Posted August 05, 2010 by admin

Artpool,Budapest, Hungary
Artpool Art Research Center
Budapest VI, Liszt Ferenc ter 10., first floor
postal address: 1277 Budapest 23, Pf/Box 52, Hungary
tel.: (+36-1) 268-01-14
fax: (+36-1) 121-08-33

Collection: In 1979, György Galántai and Júlia Klaniczay established Artpool at a time when art forms out of keeping with the official cultural policy were denied access to the public. Artpool's aim was to provide contemporary Hungarian artists with information and potential contacts on the international art scene, as well as to publicize and document the activities of Hungarian artists out of favor with those who dictated the cultural policy of the time. Collecting what documents were extant on the alternative art of the '60s, '70s and '80s, Artpool set up an archive which, they hoped, would provide future generations with ammunition and inspiration when it came to moral stands and artistic struggles of their own. In the ten years of its "illegal" existence, the archive accumulated several rare collections of international significance. The Artpool Art Research Center has been operating with funding from the Budapest Municipal Council since 1992

The unique collection of sources available to the public at Artpool Art Research Center covers 300 meters of shelving. The archive and library house primarily documents relating to the Hungarian avant-garde art movements of the `70s and `80s, as well as sources on the new international art trends of the past 30 years. Holdings include: correspondence, notes, plans, ideas, interviews, writings, works of art, photo documents, catalogs, invitation cards, bibliographies, chronologies, diagrams, video and sound documents, CD-Roms, etc. Artpool covers: Fluxus, performance, sound poetry, visual poetry, artists' bookwork, mail art, artists' stamps, artists' postcards, artists' periodicals, copy art, computer art, video art.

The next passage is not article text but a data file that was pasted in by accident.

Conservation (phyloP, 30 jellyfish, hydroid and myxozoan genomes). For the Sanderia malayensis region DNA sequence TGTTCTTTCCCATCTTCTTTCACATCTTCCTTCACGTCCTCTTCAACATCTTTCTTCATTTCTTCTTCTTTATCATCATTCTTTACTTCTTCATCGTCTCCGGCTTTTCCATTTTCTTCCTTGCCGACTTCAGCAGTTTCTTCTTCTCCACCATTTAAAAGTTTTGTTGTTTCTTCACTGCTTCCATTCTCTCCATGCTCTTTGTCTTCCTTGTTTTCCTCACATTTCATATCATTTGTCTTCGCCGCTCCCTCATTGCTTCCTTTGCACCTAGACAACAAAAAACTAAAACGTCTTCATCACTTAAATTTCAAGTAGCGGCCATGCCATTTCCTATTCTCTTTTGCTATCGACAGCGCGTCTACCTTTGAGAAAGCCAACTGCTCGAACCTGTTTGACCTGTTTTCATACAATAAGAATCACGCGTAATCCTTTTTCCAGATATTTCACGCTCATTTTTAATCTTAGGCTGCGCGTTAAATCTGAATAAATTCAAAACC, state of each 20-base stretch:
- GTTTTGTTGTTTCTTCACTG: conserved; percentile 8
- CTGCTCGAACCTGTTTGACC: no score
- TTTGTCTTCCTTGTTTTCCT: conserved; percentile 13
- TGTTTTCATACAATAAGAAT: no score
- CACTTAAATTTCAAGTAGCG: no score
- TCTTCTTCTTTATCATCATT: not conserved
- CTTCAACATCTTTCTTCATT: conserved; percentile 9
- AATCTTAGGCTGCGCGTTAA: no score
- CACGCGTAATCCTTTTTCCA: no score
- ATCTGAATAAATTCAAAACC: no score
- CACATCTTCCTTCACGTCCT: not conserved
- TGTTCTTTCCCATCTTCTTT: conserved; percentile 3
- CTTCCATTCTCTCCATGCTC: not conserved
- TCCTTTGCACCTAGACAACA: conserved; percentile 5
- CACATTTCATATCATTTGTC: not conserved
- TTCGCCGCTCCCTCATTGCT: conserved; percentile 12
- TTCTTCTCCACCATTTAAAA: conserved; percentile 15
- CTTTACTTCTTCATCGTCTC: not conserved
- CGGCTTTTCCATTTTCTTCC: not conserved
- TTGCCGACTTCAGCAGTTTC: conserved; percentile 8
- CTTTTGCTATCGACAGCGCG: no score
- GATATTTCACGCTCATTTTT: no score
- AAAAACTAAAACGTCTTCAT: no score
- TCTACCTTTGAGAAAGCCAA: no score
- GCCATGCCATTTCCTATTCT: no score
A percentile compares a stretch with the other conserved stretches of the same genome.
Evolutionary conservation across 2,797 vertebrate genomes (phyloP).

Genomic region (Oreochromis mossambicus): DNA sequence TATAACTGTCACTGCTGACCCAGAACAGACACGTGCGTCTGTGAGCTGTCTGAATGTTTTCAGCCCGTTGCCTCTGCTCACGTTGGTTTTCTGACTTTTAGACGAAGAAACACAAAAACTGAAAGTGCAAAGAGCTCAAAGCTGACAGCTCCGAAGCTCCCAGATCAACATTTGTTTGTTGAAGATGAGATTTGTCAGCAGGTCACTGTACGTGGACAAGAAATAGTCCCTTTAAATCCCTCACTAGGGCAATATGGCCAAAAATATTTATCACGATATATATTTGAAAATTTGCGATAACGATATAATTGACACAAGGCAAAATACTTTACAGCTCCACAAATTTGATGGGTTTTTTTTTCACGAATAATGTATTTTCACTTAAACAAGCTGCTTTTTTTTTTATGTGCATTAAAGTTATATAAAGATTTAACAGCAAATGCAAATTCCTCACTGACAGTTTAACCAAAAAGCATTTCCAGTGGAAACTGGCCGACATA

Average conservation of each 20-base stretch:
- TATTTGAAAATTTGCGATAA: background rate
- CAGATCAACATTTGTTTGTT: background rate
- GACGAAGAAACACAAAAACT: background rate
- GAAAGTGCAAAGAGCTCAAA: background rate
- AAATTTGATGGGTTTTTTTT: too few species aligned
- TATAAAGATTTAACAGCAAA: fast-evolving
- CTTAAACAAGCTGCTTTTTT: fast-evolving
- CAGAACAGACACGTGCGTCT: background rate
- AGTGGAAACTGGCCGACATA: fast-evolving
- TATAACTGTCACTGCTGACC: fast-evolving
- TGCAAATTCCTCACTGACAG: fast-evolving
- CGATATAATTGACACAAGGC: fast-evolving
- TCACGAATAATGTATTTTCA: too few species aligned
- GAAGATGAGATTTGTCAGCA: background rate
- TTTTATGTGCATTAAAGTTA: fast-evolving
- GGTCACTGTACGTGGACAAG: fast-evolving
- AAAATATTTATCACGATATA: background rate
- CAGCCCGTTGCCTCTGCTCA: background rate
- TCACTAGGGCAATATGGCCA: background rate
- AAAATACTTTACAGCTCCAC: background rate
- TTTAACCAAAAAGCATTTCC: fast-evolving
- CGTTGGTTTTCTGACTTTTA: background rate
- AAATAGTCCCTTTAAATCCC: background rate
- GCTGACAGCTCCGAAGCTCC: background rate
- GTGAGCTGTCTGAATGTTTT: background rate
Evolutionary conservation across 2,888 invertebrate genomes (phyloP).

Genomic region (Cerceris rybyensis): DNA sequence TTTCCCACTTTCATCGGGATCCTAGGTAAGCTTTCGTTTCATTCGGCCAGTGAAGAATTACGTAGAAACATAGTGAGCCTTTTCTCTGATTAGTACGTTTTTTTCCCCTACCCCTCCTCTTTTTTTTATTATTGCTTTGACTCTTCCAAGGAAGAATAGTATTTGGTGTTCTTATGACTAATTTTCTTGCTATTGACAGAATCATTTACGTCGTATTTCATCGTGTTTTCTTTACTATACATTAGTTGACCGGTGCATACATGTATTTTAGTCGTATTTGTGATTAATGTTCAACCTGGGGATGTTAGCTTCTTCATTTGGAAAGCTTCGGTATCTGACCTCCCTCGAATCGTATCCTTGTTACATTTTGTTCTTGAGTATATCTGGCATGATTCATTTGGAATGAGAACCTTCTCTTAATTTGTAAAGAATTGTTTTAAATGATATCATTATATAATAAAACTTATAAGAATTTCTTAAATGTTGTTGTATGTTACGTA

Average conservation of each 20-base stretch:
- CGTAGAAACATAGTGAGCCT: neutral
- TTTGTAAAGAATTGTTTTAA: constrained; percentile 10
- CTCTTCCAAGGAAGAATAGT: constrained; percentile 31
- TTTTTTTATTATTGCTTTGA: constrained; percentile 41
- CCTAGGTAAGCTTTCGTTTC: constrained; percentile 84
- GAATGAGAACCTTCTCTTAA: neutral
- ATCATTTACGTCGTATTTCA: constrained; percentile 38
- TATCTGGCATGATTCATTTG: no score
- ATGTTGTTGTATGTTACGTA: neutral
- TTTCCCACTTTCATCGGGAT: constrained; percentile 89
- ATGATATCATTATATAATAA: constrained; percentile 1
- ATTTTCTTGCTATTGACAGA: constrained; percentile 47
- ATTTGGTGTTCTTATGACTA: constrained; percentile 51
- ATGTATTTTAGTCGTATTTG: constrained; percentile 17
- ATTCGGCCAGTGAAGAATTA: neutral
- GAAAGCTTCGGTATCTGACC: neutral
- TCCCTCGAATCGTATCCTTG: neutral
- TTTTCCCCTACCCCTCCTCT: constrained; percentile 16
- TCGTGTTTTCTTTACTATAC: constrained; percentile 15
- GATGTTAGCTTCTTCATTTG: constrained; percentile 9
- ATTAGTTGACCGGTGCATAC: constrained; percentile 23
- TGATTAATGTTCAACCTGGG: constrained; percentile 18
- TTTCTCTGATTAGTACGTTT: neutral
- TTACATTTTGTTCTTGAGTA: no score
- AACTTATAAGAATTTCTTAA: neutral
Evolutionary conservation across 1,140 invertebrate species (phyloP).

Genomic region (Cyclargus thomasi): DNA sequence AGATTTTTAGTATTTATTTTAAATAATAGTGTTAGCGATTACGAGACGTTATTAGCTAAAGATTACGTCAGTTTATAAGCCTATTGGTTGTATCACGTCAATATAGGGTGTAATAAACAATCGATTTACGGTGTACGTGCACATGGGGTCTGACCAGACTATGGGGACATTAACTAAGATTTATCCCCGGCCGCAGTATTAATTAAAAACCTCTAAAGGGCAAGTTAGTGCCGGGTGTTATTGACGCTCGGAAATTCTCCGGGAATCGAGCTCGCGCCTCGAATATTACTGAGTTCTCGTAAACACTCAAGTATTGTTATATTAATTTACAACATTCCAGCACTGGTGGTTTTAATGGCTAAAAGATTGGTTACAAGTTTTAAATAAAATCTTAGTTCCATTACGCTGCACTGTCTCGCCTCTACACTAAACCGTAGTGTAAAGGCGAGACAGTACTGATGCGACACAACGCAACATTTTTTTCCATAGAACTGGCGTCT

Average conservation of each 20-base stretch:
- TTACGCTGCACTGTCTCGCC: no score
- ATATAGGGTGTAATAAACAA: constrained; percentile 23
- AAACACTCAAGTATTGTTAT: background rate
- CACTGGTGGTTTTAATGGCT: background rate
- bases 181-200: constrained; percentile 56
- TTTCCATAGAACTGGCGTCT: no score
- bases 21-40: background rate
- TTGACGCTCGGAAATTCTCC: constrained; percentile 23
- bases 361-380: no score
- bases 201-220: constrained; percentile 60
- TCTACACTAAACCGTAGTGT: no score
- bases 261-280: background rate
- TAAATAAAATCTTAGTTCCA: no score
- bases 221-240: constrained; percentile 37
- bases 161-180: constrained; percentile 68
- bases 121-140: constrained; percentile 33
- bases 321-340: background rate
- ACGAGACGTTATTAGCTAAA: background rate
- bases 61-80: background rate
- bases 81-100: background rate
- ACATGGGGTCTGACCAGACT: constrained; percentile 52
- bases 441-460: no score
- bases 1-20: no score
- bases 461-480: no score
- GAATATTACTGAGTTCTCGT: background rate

The Hungarian "non-authorized" art of the `60s, `70s, and `80s (including alternative art scenes and groups, contemporary music, underground art magazines, the work of Miklós Erdély, etc.).
Documentation of life-works related to Artpool's special topics: Miklós Erdély, György Galántai, Ray Johnson, Ben Vautier, G.A.Cavellini, Monty Cantsin, ASA, etc. The archive is augmented by the Library and the Collections which have material related to the special topics.

Ludwigmuseum, Museum of Contemporary Art, Budapest
Palace of the Arts
Komor Marcell u.1
Budapest, H-1095
tel.: (36-1) 375-9175
fax: (36-1) 212-2534

Opening hours:
Tuesday and Thursday: 11.00 a.m.–6.00 p.m.
Friday: 11.00 a.m.–5.00 p.m.
tel.: +36 1 555 3487

Ludwig Museum – Museum Of Contemporary Art is the only museum of contemporary art in Hungary to collect international art. The museum was founded by the Hungarian cultural government in 1989. The collection was established with 70 pieces of contemporary art donated by Irene and Peter Ludwig. This gift was completed with 91 pieces in 1991 as permanent loans. The first independent exhibition of the new museum was also opened in 1991 in Building 'A' of the Royal Palace. In 1996 the institution became the Museum of Contemporary Art, and saw an extensive growth in the Hungarian section of the collection.